Despite this, it has garnered a cult following in recent years and has been cited as an iconic supernatural horror, especially in the spiritual/demonic/possession sub-category. Generally unfavorable reviews gave Dead Silence a poor reputation, especially the haunting critical consensus on Rotten Tomatoes, which forever reads, “”More tasteful than recent slasher flicks, but Dead Silence is undone by boring characters, bland dialogue, and an unnecessary and obvious twist ending.”
5. Insidious: Chapter 2 (2013)
Most of the time, sequels never touch the classics. Eventually, after the roaring success of the first film, most franchises keep cranking out sequels to make money rather than enrich the story. Sadly, Insidious fell into that pitfall trap. There’s no denying that Insidious far outweighs its lackluster sequels, but Chapter 2 gives a valiant effort to recreate the appealing terror of the original. Wan’s leading man Patrick Wilson returns as Josh Lambert, who hopes to learn more about an inexplicable connection that leaves him tethered to the spirit world. Just like Dead Silence, dream team James Wan and Leigh Whannell reprised their usual roles as director and screenwriter and Insidious: Chapter 2, even with a $5 million budget, reeled in a massive $161.9 million at the international box office.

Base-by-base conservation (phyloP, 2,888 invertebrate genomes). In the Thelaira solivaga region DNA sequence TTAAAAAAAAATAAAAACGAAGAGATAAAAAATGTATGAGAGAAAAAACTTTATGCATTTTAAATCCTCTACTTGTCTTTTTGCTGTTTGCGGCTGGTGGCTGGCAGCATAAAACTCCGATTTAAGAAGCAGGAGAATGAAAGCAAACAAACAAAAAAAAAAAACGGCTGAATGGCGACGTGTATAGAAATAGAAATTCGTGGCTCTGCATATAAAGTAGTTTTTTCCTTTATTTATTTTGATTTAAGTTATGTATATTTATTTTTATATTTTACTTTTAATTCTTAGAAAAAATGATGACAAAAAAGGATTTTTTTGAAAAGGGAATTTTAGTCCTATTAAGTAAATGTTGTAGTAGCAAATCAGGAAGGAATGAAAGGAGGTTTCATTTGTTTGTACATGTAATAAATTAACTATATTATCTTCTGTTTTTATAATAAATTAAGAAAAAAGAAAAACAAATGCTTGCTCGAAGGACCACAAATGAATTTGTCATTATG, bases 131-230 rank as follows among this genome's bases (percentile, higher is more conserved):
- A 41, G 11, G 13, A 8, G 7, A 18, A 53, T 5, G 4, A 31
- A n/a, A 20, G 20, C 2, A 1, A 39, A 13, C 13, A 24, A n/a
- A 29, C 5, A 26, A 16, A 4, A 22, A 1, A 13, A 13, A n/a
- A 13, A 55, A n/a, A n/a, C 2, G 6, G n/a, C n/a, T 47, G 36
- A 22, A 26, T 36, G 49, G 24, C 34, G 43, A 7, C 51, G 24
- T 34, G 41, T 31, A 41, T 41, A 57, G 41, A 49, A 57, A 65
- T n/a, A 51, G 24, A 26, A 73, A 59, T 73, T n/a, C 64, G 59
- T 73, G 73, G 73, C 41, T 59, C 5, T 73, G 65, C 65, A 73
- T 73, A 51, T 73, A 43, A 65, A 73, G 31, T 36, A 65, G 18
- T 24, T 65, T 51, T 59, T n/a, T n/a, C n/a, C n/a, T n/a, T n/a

As always, Patrick Wilson (who’s making his directorial debut with the sequel to Chapter 2, titled Insidious: Fear the Dark) and Ty Simpkins steal the show, but even though it does its job of scaring audiences, Chapter 2 has been criticized for lame dialogue and an atmosphere that isn’t quite so chilling as its predecessor. Regardless, it expands on an established universe and tells us more about the Lambert family, so in a sense, it ticks all the right boxes.
4. The Conjuring 2 (2016)